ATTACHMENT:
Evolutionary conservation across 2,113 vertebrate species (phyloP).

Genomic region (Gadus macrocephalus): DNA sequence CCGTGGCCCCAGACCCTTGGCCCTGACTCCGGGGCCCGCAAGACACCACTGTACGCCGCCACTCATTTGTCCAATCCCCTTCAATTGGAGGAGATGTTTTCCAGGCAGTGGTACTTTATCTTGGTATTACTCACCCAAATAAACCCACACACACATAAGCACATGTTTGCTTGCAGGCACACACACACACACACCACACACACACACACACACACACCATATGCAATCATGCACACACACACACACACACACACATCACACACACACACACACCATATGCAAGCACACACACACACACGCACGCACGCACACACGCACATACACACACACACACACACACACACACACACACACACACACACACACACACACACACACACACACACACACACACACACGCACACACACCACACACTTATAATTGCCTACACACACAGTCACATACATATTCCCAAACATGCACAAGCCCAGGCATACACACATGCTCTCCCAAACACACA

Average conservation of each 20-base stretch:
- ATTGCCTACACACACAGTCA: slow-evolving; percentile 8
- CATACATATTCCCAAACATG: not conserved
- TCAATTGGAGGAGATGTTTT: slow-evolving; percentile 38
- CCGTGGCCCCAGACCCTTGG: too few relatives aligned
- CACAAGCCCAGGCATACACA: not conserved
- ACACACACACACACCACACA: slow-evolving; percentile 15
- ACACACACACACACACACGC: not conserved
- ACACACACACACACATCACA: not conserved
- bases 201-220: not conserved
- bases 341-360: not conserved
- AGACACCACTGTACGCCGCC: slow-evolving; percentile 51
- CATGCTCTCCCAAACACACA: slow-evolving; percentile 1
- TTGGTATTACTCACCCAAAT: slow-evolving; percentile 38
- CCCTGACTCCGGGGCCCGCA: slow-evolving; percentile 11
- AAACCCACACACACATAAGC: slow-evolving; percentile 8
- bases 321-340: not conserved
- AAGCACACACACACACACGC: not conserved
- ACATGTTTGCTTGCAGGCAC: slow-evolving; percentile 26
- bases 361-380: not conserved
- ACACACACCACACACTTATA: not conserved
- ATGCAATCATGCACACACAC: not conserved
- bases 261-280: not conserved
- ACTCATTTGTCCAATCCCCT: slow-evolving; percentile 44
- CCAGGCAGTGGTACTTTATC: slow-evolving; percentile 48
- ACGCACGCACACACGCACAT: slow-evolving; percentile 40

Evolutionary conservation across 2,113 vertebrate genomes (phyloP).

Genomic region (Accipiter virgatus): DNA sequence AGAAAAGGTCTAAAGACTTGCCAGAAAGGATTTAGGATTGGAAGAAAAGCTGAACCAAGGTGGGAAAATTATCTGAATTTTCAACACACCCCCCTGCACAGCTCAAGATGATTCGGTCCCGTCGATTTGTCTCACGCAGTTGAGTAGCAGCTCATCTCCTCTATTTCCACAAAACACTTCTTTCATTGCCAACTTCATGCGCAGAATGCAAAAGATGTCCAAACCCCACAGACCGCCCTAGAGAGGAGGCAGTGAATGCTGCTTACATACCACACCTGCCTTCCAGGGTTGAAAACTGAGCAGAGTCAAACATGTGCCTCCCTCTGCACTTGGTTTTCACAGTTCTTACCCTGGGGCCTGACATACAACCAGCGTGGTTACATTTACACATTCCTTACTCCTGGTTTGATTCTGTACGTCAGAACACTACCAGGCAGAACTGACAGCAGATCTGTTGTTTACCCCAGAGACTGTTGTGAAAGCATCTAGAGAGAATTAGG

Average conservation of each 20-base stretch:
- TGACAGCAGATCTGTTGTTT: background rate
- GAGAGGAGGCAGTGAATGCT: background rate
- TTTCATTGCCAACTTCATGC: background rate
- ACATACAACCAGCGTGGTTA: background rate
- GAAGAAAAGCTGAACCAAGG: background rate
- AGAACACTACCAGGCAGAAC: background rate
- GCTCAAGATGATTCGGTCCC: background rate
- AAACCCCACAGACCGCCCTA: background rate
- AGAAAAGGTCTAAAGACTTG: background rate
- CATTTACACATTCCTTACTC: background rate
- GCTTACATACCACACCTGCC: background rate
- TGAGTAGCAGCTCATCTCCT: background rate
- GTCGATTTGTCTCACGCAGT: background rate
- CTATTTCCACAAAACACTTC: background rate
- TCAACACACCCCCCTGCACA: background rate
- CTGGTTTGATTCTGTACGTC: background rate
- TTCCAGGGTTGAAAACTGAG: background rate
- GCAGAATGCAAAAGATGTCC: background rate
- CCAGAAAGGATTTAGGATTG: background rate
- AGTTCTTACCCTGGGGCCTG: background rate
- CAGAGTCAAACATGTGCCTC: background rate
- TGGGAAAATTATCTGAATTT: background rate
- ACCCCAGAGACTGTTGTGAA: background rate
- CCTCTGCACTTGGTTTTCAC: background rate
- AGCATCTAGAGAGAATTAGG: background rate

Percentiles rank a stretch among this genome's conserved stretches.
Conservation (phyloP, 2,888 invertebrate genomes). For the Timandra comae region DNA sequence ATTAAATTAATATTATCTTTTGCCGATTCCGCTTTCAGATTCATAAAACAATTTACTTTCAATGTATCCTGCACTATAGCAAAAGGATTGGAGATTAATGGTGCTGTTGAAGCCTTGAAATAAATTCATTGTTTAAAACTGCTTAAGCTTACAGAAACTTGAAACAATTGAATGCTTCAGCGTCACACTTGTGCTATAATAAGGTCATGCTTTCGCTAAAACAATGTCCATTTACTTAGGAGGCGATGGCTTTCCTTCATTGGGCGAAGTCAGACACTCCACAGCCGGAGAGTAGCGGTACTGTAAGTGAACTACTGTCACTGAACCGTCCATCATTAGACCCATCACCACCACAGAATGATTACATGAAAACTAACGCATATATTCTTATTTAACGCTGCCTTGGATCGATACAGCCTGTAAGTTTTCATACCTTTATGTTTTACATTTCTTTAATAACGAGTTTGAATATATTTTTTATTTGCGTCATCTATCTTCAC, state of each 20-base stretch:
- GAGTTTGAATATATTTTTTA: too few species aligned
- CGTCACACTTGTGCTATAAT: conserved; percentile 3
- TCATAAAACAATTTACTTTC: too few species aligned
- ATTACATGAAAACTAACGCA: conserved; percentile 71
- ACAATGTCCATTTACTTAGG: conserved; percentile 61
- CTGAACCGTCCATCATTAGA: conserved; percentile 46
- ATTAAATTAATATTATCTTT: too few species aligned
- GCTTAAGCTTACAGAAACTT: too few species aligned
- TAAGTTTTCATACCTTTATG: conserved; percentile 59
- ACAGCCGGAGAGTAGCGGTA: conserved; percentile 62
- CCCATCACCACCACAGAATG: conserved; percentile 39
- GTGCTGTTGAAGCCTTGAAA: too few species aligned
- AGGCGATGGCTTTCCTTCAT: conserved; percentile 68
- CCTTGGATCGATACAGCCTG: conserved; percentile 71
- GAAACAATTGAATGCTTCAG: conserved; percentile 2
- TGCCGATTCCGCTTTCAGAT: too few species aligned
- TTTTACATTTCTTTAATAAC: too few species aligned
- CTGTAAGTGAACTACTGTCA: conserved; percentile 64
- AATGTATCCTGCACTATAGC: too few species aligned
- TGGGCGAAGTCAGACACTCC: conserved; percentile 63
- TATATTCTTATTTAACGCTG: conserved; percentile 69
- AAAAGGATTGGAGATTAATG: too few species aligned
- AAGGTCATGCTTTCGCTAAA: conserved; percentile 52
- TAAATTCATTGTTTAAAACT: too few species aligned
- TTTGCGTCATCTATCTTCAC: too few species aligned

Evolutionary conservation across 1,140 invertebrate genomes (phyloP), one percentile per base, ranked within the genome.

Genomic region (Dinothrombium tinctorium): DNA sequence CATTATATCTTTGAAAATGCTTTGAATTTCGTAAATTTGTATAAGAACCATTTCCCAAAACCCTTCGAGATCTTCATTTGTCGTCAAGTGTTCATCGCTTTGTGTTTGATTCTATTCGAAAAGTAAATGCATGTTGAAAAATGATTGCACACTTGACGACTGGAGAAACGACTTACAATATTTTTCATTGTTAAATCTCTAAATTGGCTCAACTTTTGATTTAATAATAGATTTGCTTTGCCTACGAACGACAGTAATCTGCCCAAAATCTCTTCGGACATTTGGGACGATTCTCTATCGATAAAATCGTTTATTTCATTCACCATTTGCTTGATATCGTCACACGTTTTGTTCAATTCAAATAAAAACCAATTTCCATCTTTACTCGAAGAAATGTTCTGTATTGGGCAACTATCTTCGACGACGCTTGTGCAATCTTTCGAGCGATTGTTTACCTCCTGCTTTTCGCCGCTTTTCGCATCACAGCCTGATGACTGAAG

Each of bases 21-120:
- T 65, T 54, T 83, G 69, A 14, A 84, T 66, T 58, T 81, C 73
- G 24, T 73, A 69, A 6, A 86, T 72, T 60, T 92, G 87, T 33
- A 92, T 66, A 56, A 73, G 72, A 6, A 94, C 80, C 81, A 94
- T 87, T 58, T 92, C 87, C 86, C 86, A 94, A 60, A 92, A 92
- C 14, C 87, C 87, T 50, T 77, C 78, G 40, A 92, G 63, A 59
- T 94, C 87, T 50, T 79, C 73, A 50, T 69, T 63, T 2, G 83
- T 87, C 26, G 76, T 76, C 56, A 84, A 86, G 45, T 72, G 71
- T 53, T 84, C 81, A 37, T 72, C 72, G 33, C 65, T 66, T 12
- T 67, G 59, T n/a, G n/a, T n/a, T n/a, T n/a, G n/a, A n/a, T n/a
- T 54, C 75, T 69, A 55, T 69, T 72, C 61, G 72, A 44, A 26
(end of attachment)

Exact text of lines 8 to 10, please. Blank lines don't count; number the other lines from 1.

- CACAAGCCCAGGCATACACA: not conserved
- ACACACACACACACCACACA: slow-evolving; percentile 15
- ACACACACACACACACACGC: not conserved